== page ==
Force of tipping block

1. Nov 10, 2013

johnnnnyyy

If it takes 30N to tip over a block based on the equation F=mgL/2r but you strike the stationary block with a force of 50N what is the equation for the force of the block as it is tipping?
I know that there will be an Fnet force of 20N but wouldn't a force of gravity or something give the block more of a force as it tips? Does anybody have any equations that will help me understand this?
Thanks

2. Nov 11, 2013

Simon Bridge

Just striking a block is a collision - resolve it by conservation of momentum.

Note: no such thing as a fixed net force in a collision.
The weight of the block helps or hinders the toppling depending on it's line of action.
When the block tips, the weight acts to provide a torque about the pivot ... sketch it out: how far does the block have to tip for the weight to make it tip more?

3. Nov 11, 2013

johnnnnyyy

Couldn't you measure it as a force though? For example if you strike the block near the bottom so that it will slide and you measure the distance the block slides and you know the coefficients of friction couldn't you measure the force applied to the block from the strike?

4. Nov 11, 2013

Simon Bridge

If you strike a block below the center of mass, isn't there is a chance it will tip over backwards?
Ignoring that.

Lets say the entire blow produces horizontal motion.
A mass $m$ block is so struck that it slides a distance $d$ over a surface with coefficient $\mu$
With what force was it struck?

5. Nov 11, 2013

johnnnnyyy

That's what I cant figure out, I found the force of static friction, the force of kinetic friction, the deceleration of the block, the initial velocity but I cant figure out the force of the strike. How would you go about solving this?

6. Nov 11, 2013

Simon Bridge

From the definition of force: $$F=\frac{\Delta p}{\Delta t}$$ The initial velocity gives you the momentum of the block $p=mv$ right after the collision. Since the block is stationary before the collision, then $\Delta p = mv$ ... what is $\Delta t$?

You are probably thinking that the collision happens in zero time right?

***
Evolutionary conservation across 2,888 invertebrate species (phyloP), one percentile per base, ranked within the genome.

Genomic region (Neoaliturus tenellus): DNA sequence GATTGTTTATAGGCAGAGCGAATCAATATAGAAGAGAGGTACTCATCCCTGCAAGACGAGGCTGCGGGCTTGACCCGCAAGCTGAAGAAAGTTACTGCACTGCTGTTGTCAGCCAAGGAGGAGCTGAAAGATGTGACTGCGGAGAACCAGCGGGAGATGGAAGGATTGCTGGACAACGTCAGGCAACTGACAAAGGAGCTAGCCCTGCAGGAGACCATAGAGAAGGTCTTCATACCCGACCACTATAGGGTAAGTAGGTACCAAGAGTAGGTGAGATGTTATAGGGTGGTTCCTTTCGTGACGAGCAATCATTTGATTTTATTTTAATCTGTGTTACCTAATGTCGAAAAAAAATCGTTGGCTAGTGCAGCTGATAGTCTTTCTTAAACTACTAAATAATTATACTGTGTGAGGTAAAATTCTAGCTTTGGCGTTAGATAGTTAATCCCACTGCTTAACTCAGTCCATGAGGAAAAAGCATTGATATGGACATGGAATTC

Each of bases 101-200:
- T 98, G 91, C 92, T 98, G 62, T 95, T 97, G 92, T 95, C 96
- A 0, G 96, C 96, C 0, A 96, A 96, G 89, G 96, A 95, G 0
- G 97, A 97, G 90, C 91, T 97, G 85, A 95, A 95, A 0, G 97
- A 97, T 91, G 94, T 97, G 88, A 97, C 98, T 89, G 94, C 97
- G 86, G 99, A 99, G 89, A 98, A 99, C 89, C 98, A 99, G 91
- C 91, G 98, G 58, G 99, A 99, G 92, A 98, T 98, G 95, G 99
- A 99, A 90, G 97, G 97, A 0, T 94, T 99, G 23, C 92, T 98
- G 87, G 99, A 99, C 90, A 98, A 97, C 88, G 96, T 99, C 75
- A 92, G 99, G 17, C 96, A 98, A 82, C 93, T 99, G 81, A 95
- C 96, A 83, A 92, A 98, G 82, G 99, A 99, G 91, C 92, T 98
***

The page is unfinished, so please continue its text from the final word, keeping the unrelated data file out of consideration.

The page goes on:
What does that do to the "force" in the equation?

I'll let you off the hook.
There is no such thing as the "force of a collision".
Please allow a while for this to sink in - the idea that a collision has a force is hard to shake.

Collisions take a finite amount of time.
If you put a force-transducer at the impact point, you can measure the force as a function of time.
In simple collisions, the force vs time graph looks like an inverted parabola.
The area under the force-time graph is called "specific impulse". You should look it up.

So... back to the start: you have to handle your problem using conservation of momentum and energy. I know that you are used to thinking in terms of force but that has only limited use. Arguments based on force, in this case, will be misleading.

Last edited: Nov 11, 2013
7. Nov 11, 2013

Simon Bridge

Consider - you have a uniform rectangular block mass m, height h, and a square base length b.
The volume is $V=b^2h$ and the density is $\rho = m/V$. Easy right?
The center of mass is the geometric center of the block.
This means that the line of action of the weight $w=mg$ is down the axis, and right through the center of the base.

To tip it over, you have to do some work.
The minimum amount of work is that needed to shift the center of mass so the line of action of the weight shifts onto the pivot point.

If you tip the block about one edge - you'll see that involves lifting the center of mass (as well as shifting it horizontally) so, the minimum work you need to do is the amount of gravitational PE gained at the start of the process. Once PE is a maximum, the block will be perfectly balanced on one edge: the slightest nudge will topple it.

You should be able to work those equations.